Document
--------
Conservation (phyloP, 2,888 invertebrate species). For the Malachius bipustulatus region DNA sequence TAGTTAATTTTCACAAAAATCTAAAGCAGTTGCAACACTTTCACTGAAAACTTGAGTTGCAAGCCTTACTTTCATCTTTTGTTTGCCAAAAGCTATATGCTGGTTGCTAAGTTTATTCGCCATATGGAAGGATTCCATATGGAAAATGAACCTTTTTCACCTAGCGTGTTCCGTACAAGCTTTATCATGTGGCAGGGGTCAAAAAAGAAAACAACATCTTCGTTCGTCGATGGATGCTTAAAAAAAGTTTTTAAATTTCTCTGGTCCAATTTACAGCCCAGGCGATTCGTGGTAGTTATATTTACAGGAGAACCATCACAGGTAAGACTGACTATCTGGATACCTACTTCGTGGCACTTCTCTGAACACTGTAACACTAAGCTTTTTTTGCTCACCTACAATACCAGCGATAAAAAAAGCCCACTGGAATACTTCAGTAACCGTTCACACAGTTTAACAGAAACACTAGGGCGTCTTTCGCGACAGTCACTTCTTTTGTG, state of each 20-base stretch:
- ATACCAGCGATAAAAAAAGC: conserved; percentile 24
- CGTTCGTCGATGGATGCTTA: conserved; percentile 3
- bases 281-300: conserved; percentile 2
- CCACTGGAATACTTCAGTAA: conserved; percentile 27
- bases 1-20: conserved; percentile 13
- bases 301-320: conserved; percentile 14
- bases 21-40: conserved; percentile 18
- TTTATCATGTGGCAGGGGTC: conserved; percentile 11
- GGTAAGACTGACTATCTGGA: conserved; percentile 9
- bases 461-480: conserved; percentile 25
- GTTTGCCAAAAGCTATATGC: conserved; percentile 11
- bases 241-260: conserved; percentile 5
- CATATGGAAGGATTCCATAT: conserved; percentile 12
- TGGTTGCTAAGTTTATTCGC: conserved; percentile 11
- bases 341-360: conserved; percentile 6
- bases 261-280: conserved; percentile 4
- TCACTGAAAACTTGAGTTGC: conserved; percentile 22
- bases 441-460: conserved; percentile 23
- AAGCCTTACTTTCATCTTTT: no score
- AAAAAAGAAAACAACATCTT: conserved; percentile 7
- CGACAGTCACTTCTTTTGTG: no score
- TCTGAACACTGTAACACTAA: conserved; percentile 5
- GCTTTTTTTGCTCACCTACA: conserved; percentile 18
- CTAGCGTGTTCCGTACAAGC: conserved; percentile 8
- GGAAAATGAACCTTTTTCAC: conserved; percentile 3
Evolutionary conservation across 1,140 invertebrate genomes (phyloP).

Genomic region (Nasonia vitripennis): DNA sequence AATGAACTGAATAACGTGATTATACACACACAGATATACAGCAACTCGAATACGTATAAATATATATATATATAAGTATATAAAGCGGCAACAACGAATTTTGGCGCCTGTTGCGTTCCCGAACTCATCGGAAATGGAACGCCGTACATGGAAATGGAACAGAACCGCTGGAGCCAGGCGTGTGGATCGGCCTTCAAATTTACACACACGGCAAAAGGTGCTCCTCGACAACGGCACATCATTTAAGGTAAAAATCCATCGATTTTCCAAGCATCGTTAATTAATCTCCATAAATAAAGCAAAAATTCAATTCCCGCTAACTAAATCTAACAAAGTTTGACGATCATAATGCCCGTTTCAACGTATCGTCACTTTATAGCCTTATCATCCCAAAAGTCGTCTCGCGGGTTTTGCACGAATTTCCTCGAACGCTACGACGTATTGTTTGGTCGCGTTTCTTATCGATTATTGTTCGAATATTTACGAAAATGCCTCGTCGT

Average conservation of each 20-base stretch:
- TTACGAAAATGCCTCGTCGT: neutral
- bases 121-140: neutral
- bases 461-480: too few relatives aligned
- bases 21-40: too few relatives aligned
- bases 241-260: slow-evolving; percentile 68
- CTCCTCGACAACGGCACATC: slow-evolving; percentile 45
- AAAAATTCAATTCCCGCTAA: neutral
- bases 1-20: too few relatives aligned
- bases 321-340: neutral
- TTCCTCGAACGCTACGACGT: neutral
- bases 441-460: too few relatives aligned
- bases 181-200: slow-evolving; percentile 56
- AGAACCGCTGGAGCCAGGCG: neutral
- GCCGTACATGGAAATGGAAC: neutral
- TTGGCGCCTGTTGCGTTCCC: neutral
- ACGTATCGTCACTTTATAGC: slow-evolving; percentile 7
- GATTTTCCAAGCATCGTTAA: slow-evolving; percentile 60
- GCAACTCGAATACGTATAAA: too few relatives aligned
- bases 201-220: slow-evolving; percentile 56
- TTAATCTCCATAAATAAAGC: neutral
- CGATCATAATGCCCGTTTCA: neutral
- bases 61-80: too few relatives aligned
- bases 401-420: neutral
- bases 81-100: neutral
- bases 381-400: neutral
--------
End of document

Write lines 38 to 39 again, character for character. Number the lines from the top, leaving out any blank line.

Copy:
- bases 321-340: neutral
- TTCCTCGAACGCTACGACGT: neutral